[Image-SIG] PIL vs Numpy in raster calculations

Christopher Barker Chris.Barker at noaa.gov
Wed May 27 19:29:16 CEST 2009

cp wrote:
>> image_array.reshape(-1,3).mean(axis=0)
>> what that does is reshape (without copying) the array into WxHx3 array
> I have just one question considering importing the PIL image with asarray.
> Suppose my initial image is an RGB image with 1600 pixels height and 1900 width.
>>>> img.size
> (1900,1600)
>>>> arr=asarray(img)
>>>> arr.shape
> (1600,1900,3)
> In numpy syntax I would expect the last one to be (3,1900,1600). Now the
> returned array seems to have 1600 layers and not one for each color channel,
> leading to the reshape function you propose. Any idea why is that?

it looks like you've followed up on the lumpy list, but:

I misspoke a bit above:


means: "make this a 2-d array, making the first dimension whatever it 
needs to be so that the second dimension is three". In this case, that 
flattens out the width and height, while keeping the color separate,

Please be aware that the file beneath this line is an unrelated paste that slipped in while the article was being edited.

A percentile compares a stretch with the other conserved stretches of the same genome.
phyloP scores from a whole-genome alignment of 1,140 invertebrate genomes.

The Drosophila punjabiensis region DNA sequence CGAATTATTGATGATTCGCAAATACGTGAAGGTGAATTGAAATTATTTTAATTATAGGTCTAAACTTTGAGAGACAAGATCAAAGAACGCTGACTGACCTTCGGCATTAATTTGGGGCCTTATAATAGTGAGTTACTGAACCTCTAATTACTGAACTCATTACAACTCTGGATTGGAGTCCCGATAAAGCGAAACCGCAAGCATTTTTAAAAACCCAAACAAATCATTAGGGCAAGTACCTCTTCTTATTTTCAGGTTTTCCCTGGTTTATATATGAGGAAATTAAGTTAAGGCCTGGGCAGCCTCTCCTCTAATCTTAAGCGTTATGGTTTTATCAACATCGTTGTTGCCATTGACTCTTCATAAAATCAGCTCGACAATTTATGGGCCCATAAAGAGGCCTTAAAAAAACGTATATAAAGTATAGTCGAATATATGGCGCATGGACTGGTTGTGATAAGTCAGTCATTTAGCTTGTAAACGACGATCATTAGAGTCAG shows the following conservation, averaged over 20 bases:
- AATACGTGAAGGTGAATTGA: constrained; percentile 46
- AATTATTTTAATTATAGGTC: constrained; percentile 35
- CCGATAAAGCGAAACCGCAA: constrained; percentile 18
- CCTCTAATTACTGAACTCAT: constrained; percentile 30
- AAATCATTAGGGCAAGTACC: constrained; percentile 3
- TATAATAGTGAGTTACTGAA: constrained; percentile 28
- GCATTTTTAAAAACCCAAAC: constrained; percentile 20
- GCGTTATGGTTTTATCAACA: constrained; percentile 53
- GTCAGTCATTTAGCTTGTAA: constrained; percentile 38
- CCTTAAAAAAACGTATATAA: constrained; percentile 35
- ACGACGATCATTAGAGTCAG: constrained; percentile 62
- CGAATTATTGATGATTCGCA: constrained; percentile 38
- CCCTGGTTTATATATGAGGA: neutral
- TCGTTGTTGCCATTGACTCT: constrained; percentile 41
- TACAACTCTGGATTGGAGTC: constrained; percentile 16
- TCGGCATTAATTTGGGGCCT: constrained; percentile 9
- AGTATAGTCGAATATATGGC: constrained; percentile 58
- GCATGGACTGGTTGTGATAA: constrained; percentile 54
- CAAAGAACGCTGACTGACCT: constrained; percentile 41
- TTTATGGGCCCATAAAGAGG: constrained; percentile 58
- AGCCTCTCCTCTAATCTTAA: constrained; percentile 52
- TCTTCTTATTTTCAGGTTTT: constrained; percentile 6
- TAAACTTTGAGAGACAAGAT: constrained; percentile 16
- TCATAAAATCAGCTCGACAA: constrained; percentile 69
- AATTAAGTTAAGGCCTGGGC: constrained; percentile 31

which I think is what you wanted -- the mean of each of red, green and blue.

from the reshape doc string:

reshaped_array : disarrays
         This will be a new view object if possible; otherwise, it will
         be a copy.

as your array was created from a PEEL image, it may need to make a copy 
to do this -- I'm not sure.

You might try the slice method I proposed -- if it can prevent a data 
copy, the extra loop may be worth it.

IIUC, PIL and numpy don't share exactly the same data model, so you may 
have to make a memory copy to go from one to the other -- that may the 
source of your performance decrease.

If you really want to know, you could profile the code doing one step at 
a time (not the mean, for instance) to see where the time is going.


Christopher Barker, Ph.D.

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